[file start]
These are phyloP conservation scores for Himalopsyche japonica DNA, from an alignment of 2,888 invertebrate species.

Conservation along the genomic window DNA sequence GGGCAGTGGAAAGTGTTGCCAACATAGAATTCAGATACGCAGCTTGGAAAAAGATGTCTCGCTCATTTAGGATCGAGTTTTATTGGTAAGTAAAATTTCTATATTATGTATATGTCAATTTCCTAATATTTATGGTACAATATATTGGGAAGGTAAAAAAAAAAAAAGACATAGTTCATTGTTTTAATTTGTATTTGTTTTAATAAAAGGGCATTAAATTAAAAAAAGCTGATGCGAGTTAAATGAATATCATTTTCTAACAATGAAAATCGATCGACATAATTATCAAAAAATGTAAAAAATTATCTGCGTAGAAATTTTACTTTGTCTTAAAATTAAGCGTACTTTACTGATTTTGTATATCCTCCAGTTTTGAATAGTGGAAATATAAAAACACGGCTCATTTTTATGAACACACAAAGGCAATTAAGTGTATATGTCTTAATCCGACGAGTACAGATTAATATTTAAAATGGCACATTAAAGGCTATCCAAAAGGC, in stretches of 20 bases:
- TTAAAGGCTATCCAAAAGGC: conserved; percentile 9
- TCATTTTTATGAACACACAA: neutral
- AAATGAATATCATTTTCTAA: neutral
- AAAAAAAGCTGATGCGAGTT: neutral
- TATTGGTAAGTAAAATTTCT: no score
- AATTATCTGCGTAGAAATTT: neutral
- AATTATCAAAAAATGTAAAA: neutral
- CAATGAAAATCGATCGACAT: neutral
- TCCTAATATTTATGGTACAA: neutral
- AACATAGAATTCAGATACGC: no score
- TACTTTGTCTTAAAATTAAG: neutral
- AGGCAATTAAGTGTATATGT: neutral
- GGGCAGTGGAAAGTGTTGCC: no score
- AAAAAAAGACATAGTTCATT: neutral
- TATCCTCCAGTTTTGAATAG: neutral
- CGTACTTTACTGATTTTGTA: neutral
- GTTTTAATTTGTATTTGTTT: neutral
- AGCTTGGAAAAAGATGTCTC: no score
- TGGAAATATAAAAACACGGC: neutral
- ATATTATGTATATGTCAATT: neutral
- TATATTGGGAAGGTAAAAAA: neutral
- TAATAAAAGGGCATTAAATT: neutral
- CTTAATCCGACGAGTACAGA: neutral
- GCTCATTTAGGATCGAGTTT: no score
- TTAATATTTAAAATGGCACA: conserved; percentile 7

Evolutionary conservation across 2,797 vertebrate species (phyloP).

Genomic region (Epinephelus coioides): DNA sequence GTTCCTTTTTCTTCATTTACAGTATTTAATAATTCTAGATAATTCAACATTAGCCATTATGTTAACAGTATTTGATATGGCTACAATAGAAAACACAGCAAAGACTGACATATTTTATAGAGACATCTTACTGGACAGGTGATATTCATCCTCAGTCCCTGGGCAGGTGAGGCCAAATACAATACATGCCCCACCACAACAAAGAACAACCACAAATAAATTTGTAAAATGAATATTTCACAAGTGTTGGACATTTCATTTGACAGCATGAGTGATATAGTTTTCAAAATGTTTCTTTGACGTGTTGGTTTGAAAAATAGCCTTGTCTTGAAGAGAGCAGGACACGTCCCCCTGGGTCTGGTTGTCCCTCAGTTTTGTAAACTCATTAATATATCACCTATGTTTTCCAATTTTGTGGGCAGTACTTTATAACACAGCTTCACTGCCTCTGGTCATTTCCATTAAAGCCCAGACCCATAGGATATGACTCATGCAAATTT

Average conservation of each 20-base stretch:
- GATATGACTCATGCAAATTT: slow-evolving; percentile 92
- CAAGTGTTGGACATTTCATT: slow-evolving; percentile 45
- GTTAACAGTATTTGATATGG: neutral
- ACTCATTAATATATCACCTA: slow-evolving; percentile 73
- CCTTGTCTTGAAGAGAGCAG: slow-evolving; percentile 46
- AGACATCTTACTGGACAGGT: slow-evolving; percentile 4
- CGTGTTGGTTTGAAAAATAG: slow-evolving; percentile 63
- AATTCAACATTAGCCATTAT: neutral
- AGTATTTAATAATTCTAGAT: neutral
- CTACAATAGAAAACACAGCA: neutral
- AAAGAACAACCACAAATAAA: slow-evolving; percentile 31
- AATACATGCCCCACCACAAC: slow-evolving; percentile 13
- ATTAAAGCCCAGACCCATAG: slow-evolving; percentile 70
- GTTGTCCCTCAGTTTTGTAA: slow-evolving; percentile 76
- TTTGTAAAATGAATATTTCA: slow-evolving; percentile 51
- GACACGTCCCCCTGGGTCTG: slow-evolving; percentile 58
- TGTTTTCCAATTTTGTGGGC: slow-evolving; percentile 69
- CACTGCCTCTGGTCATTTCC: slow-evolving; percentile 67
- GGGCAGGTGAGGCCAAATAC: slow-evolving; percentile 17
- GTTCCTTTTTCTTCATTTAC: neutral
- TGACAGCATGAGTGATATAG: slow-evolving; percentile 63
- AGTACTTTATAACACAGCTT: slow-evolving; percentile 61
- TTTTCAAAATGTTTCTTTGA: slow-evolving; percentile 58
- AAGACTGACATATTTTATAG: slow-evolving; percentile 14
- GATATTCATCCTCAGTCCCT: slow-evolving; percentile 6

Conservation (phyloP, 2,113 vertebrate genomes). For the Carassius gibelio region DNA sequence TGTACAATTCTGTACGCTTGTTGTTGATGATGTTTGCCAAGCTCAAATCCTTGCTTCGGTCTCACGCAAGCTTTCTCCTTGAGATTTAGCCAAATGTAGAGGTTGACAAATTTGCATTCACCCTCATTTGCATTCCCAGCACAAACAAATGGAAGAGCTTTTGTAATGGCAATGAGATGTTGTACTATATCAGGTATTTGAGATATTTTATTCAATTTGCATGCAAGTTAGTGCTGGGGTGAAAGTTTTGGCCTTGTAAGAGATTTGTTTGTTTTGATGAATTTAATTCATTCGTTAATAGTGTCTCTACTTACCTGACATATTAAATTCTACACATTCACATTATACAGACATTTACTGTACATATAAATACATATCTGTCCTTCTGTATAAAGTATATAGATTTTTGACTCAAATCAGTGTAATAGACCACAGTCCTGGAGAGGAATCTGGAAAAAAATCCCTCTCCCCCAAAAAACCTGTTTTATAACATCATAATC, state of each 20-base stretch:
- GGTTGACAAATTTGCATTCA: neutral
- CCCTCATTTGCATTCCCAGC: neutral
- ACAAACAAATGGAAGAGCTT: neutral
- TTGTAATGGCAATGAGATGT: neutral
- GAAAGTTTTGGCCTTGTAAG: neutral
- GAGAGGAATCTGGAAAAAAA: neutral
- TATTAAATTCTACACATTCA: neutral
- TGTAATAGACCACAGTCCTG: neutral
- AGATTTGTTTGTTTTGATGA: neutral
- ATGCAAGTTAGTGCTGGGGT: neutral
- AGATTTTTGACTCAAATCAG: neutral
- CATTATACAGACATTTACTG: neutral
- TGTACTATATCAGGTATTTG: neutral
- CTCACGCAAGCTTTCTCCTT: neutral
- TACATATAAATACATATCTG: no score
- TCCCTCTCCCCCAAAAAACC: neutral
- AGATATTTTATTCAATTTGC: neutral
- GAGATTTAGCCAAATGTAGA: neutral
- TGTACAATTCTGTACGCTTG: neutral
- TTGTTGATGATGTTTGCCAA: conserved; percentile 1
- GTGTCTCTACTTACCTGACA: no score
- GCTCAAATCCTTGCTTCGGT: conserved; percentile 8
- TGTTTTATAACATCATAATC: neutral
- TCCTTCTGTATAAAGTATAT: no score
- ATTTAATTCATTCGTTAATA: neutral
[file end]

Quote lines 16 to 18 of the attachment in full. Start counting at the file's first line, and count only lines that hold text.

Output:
- AAAAAAAGACATAGTTCATT: neutral
- TATCCTCCAGTTTTGAATAG: neutral
- CGTACTTTACTGATTTTGTA: neutral